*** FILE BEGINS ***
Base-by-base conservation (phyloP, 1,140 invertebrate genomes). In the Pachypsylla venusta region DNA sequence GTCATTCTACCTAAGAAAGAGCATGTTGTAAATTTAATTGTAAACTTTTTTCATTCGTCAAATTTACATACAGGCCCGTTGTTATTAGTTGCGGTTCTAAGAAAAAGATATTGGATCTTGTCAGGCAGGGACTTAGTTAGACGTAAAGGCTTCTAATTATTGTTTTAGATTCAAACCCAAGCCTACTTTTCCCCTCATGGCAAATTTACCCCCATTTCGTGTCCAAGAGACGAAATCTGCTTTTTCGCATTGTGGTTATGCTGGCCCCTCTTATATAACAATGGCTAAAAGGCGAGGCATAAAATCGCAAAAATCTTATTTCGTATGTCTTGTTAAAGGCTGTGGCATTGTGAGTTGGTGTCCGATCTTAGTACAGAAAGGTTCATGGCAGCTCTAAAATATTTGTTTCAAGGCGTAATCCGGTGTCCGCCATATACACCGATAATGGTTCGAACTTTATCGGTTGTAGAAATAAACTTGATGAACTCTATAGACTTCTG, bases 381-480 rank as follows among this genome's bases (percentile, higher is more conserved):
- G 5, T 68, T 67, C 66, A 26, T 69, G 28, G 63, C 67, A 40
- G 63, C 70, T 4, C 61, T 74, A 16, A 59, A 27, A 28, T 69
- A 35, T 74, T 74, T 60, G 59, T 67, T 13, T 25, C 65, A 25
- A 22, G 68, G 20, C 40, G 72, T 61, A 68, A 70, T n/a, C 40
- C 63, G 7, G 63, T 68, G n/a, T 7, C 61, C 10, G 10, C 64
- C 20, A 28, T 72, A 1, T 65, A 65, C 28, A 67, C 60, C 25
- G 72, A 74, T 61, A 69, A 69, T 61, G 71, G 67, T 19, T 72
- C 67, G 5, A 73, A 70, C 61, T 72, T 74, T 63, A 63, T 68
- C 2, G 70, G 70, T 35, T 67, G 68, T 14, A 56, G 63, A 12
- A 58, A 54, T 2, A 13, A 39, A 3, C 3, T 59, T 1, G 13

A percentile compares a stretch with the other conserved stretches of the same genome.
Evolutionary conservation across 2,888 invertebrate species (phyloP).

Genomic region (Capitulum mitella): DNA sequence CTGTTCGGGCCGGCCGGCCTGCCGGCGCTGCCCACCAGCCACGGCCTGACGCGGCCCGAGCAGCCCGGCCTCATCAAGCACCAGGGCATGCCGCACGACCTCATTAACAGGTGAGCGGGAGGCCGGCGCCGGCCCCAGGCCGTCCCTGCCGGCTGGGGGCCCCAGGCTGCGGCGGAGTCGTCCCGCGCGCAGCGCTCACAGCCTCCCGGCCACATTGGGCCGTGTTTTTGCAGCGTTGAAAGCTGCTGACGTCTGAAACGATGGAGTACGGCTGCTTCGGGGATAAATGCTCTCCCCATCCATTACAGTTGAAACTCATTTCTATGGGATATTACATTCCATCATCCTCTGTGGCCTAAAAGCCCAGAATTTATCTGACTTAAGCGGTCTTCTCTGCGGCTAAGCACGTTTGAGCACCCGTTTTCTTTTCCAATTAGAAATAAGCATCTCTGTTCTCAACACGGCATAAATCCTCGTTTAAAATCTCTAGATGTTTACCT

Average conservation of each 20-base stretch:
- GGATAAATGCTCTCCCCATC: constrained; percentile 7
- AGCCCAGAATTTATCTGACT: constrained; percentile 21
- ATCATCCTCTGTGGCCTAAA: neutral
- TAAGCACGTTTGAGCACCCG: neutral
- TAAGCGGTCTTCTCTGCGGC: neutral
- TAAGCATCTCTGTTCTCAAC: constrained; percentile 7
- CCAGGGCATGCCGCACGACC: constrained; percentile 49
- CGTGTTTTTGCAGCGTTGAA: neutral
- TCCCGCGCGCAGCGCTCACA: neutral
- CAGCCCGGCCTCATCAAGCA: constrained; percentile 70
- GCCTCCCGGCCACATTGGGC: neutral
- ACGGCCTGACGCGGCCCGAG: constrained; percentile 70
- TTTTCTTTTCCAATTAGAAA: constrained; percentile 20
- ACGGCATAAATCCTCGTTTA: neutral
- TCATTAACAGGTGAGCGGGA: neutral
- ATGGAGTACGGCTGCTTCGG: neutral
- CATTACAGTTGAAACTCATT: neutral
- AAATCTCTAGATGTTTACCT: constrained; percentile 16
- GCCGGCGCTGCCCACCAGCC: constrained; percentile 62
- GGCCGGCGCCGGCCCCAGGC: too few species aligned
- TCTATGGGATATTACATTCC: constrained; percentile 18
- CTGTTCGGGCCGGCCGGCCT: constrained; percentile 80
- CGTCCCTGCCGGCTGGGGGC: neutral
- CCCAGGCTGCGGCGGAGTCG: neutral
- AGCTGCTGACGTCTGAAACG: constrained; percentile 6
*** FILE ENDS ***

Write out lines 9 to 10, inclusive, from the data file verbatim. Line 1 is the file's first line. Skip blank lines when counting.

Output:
- C 67, G 5, A 73, A 70, C 61, T 72, T 74, T 63, A 63, T 68
- C 2, G 70, G 70, T 35, T 67, G 68, T 14, A 56, G 63, A 12